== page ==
A stage musical may fail for any number of reasons, but when it does, it takes everything -- the actors' performances, the choreography, the sets, the songs -- with it, and in the case of the music, that has meant, over the years, quite a body of good show tunes that went unrecorded. Producer Bruce Kimmel, on his three volumes of Unsung Musicals, aimed to rescue some of that music; this compilation presents the best of those collections, the first recordings of 18 songs from flop musicals of the 1960s to the 1990s. Often, the songwriters succeeded elsewhere, as names like Howard Ashman and Alan Menken (Little Shop of Horrors), Martin Charnin (Annie), Cy Coleman (Sweet Charity), Marvin Hamlisch (A Chorus Line), Mary Rodgers (Once Upon a Mattress), Charles Strouse and Lee Adams (Bye Bye Birdie), and Jule Styne and Bob Merrill (Funny Girl) suggest. Sometimes, the shows in question (which either never progressed beyond workshops or out-of-town tryouts, or closed quickly on Broadway) sound like good ideas. There is Sherry!, a musical version of the hilarious play The Man Who Came to Dinner, for example, which ran only 65 performances on Broadway, as well as La Strada, based, like Sweet Charity, on a classic Federico Fellini movie, which lasted only one performance. The presence of so many talented professionals results in songs that are of high quality and identifiably in a Broadway show tune style. Many of them sound like they could be taken out of their shows to become standards, since they often are articulate, melodic love songs. (No doubt Kimmel intended to find just such songs.) Of course, there are also some tracks that benefit from insider knowledge. The only instance in which the performer who actually sang the song on-stage also sings it here is Jodi Benson's "Disneyland" from Smile, and it may increase the listener's enjoyment to be aware that Howard Ashman, who details a love of Disneyland in his lyric, went on to write songs for animated movie musicals at Disney, starting with The Little Mermaid, the title character of which was voiced by Benson. These sorts of details are featured in the liner notes by Ken Mandelbaum, who knows his way around Broadway failures, having written the book Not Since "Carrie": 40 Years of Broadway Musical Flops. In addition to Benson (who also went on to Broadway success in Crazy for You), the singers include many talented Broadway and cabaret performers, such as Debbie Gravitte, Harry Groener, Judy Kuhn, and Michael Rupert, but special mention must be made of Christine Baranski's bravura reading of the Cole Porter-like lyric (courtesy of James Lipton) to "Sherry" and Liz Callaway's sensitive interpretation of the lullaby-like "New Words" from Maury Yeston's One, Two, Three, Four, Five. These are songs deserving of a second life, which is the whole point of the album.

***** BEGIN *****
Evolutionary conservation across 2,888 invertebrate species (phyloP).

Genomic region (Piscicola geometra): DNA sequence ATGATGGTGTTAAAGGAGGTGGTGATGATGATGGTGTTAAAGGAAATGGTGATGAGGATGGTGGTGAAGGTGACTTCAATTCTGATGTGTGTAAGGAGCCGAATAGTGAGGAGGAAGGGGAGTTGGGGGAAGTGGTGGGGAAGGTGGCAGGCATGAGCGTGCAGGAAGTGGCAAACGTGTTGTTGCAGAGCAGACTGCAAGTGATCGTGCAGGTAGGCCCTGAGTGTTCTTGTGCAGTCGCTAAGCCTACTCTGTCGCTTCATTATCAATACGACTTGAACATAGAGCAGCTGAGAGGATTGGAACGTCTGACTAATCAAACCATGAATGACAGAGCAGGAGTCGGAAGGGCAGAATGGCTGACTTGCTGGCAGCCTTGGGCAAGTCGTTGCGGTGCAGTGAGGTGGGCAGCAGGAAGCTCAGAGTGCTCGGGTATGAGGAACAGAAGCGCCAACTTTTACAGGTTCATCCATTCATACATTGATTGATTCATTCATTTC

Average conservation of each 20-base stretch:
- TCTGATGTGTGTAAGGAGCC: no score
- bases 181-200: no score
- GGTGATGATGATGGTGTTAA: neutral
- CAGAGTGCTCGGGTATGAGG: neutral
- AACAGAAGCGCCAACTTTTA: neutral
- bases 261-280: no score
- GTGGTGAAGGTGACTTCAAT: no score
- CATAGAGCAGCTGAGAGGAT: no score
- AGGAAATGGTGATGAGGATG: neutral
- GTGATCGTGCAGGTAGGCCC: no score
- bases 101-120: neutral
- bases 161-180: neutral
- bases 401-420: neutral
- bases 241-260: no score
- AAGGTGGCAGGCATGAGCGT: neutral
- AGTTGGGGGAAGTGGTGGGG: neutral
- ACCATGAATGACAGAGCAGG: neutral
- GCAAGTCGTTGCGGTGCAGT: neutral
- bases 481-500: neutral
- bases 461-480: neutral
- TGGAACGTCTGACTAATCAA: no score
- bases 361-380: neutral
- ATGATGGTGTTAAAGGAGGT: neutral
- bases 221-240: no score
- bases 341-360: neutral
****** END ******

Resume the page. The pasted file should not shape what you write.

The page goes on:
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AllMusic Review by William Ruhlmann